From a Rolex Series victory through to a Ryder Cup triumph, Alex Noren’s career has some serious highlights. The Swede is now into his 19th season as a professional which will include another Masters appearance and possible Ryder Cup selection. Worldwide Golf caught up with the 10-time DP World Tour winner ahead of a potentially career-defining 2023.
In theory, Swedish people should not be good at golf. The capital city of Stockholm has an average daily temperature of less than two degrees Celcius in the winter with just a few hours of daylight. The city also receives 170 days of precipitation a year, often in the form of snow. Despite this brutal weather, people turn out in huge numbers to tee it up with six percent of the country’s population playing the game – the highest percentage in Europe.
One of those players back in 1990 was an eight-year-old Noren. The youngster first sampled the sport 30km south of the capital at Haninge Golf Club with his first hole-in-one coming aged 12. Fortunately for him, Sweden’s summers can actually be glorious. That’s why the Nordic nation continue to punch above their weight in producing elite players. When the sun’s out, the country is on par with anywhere in the world to play the game.
Fast forward to now and the 2006 Challenge Tour graduate is a typical success story originating from the Swedish golf scene. The 40-year-old has gone on to win 11 times internationally while also having played in the 2018 Ryder Cup. His career has been a huge success and he is now on the verge of another appearance in the biennial showpiece event between Europe and America later this year.
“It’s the coolest tournament that I think we have,” said Noren. “If I made it this year I would probably enjoy it even more than I did in 2018. The first one, it will always be the best. Also, you want to do well so much and you want to do well for the Europeans, the team and the Tour. I felt pressure, but I would enjoy it more the second time. Looking back at it, it’s my best memory but it’s a blur when I think about those days. Some other tournaments if you won or finish well, it was ‘that was cool’ with relaxing here and there. The Ryder Cup wasn’t so much relaxing, it was full on.”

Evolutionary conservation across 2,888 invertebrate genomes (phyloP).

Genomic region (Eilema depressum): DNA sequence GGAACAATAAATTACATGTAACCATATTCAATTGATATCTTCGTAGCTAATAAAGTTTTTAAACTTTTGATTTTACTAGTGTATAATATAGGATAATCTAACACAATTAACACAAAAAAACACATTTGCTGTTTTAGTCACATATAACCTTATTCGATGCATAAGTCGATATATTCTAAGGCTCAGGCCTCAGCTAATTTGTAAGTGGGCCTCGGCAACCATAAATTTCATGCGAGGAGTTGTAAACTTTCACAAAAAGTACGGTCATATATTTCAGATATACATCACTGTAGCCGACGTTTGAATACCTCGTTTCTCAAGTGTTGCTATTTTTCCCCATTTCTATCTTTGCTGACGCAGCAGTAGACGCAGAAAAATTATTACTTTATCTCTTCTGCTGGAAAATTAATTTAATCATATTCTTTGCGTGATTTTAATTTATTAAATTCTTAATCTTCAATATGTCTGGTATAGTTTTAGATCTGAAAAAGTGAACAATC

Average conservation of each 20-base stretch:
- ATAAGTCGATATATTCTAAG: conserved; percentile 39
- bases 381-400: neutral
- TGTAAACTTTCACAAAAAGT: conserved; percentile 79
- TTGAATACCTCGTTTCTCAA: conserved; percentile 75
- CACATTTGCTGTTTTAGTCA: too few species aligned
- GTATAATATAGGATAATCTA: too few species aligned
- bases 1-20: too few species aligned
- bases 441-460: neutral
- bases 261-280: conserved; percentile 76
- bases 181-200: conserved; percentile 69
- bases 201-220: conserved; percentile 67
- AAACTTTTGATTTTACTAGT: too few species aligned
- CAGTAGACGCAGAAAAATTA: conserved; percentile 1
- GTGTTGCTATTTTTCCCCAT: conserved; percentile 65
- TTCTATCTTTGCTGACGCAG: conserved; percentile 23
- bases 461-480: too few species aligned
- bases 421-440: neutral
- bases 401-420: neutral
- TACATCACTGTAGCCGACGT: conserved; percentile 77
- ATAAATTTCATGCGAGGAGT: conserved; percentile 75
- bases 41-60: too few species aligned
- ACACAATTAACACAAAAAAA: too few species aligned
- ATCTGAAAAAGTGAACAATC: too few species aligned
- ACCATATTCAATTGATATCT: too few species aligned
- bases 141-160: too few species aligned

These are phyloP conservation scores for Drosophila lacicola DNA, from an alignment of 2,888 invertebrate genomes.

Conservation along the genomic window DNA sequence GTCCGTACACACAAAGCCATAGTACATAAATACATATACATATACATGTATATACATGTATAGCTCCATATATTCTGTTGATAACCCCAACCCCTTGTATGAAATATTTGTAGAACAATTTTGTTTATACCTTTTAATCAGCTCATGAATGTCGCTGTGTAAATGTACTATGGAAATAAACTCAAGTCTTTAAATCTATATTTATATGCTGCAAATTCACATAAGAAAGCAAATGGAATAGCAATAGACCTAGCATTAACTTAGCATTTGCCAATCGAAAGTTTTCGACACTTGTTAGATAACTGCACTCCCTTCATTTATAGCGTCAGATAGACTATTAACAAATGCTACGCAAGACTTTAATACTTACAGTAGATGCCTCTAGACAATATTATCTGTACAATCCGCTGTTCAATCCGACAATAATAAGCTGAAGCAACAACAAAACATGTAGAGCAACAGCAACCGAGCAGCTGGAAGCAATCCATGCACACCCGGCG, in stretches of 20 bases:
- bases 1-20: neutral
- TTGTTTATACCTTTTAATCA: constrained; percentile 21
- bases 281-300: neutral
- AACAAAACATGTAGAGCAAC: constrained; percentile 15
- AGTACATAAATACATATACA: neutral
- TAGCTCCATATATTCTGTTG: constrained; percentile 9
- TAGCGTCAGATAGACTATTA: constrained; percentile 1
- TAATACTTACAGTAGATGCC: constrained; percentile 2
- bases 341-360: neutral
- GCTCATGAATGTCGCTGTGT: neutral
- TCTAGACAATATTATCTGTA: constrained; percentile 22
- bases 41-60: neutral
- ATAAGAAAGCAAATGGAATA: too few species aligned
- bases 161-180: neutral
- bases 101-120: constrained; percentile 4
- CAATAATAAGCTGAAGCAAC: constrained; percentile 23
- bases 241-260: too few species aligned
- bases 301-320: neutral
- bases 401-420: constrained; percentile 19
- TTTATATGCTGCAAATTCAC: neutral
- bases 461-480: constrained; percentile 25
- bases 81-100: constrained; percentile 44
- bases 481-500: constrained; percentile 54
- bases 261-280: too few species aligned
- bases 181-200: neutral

It’s well-documented the 2023 edition is set to be a transitional year for the European team with a host a rookies looking to book their place to Rome in September. All of these guys bidding for spots can play golf to an the elite level, but it remains to be seen how much emphasis Captain Luke Donald will place on experience. Will Noren’s 2018 cameo put him in better stead to receive a selection? One would think so. As always, there needs to be a fine-tuned balance between raw tenacity – like Robert MacIntyre – and steady heads who know how to get the job done.
“Just don’t do anything different,” the Swede responded when asked if he had any advice for the new rookies. “I think a lot of people get into too much of the team. You should have the team spirit, but do your own stuff. If you play well, the team is going to love you. You don’t have to try too much on the other parts. Work on what you need, like any other week. If you play a few hundred times on Tour, just do the same.”
RISE TO THE PGA TOUR